Report to Come out Thursday Suggests ‘Enron’ Style Manipulation of West Coast Gas Prices
The video is from the Enron tapes of two traders colluding to defraud the electricity market in California
Just what we’ve suspected seems to have been confirmed. From Kevin G. Hall of McClatchy
West Coast gasoline price spikes in May and October were widely blamed on refinery outages, but new research to be released at a California hearing Thursday shows that refiners continued to produce gasoline in periods when the public was told the contrary.
The information, shared exclusively with McClatchy, comes from Oregon-based McCullough Research, which combed through thousands of pages of environmental documents to conclude that refineries were in fact operating during supposed outages and maintenance shutdowns.
The two primary malefactors were Shell, and Chevron
Specifically, the report alleges that in May, at a time when Royal Dutch Shell’s Martinez, Calif., plant was reported to be down for maintenance for two weeks, it appears to have been making gasoline for at least half that time. That conclusion is reached from state environmental documents showing nitrogen oxide emissions had returned to normal at the refinery a full week before it was reported to have come back on line.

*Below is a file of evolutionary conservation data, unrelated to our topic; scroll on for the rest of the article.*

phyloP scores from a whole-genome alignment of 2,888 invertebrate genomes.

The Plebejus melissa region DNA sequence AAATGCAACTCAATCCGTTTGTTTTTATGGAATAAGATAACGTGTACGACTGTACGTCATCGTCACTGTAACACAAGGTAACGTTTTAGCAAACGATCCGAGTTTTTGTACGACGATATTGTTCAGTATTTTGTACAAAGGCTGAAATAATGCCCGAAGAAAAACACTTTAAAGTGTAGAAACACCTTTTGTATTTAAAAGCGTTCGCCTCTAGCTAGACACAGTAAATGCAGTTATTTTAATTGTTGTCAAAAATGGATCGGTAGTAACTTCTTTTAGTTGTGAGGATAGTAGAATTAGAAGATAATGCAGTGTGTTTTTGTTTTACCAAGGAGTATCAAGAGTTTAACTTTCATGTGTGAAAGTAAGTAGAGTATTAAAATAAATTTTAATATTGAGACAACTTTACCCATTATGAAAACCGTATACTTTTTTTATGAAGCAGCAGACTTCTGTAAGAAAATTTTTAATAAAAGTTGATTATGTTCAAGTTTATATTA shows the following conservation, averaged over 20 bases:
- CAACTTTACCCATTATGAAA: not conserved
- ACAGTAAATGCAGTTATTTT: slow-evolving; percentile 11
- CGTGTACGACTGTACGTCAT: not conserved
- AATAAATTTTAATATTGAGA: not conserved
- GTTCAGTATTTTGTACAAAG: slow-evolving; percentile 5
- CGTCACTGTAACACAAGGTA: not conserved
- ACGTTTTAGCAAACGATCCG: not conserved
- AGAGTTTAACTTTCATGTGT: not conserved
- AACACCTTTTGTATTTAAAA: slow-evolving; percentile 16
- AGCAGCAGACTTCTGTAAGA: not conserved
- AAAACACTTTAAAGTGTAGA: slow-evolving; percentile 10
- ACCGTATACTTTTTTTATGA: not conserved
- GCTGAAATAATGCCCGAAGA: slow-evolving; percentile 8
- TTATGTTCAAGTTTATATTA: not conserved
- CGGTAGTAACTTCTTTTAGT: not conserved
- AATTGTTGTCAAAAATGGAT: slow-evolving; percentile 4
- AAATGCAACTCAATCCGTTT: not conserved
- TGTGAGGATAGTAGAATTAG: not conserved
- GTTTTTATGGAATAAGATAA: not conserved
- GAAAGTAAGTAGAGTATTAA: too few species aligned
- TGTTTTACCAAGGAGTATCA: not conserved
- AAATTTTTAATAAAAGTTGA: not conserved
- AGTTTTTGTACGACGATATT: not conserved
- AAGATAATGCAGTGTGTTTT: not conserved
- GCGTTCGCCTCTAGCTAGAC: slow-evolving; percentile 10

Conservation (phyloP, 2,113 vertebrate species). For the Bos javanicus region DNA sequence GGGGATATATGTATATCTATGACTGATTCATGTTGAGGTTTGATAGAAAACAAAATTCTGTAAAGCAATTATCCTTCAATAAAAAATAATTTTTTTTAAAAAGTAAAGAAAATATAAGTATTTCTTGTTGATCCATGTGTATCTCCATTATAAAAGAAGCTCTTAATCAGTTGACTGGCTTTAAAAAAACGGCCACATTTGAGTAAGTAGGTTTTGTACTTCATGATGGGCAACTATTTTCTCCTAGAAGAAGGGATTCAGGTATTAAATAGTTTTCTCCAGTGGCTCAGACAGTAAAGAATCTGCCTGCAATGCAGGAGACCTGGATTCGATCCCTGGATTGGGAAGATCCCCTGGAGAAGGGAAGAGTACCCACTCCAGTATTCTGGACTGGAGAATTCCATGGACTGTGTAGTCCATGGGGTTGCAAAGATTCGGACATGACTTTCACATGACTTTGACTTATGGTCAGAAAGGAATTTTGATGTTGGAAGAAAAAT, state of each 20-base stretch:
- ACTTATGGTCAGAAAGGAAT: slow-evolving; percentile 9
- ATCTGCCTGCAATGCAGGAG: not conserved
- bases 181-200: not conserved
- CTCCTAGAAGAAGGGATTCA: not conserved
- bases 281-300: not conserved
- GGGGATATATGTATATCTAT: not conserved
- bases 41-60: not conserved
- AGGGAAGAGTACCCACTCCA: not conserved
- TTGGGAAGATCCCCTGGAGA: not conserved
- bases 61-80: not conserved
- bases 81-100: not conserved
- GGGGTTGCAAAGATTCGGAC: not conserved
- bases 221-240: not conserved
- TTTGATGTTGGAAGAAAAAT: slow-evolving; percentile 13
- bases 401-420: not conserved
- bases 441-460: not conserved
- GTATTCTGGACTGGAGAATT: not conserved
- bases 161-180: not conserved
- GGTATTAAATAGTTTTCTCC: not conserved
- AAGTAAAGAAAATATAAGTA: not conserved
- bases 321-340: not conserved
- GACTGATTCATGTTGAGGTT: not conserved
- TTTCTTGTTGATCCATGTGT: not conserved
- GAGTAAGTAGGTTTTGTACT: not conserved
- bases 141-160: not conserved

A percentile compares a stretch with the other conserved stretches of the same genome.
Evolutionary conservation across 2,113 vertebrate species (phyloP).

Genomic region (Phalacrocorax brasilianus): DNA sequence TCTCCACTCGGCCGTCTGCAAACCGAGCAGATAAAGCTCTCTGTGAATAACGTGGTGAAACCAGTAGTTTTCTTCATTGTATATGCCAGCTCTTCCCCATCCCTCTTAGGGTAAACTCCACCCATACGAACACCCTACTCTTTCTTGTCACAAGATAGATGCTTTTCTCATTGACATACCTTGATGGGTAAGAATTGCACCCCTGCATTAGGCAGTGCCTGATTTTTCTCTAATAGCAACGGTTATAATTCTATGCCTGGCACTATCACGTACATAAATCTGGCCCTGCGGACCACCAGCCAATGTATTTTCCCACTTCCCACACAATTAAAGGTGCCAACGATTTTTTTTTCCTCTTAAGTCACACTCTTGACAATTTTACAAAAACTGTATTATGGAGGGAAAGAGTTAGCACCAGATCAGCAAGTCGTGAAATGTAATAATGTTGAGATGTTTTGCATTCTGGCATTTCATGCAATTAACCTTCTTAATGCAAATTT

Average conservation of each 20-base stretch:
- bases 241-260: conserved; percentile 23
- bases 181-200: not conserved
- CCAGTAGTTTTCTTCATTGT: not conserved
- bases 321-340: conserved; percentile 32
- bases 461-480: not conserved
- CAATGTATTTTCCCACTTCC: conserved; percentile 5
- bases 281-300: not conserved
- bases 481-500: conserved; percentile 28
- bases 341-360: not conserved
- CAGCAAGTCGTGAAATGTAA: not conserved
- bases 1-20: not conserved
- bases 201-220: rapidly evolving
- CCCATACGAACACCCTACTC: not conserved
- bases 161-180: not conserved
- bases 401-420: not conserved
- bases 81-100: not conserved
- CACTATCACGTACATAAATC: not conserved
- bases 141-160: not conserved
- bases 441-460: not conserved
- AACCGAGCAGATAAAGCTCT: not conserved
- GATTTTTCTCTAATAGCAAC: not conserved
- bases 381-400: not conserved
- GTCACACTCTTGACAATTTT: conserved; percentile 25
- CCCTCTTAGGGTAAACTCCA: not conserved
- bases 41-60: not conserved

Similarly, Chevron’s Richmond, Calif., refinery was reported down for maintenance for two weeks in May, but emissions data suggests the refinery never ceased operation.
The report doesn’t prove collusion, but it certainly calls into question their motives, if not pure unadulterated greed by the few extortionist suppliers of gasoline.
The hearing will be held by the state’s Senate Select Committee on Bay Area Transportation. And though California is the focus, the conclusions carry national implications, especially because they highlight how little real information on pricing is publicly available, or even available to regulators.
“It certainly does not prove collusion among the principal suppliers, since specific data by refineries is difficult to procure,” McCullough’s report said. “However, the data does suggest the need for an investigation on a refinery-by-refinery level.”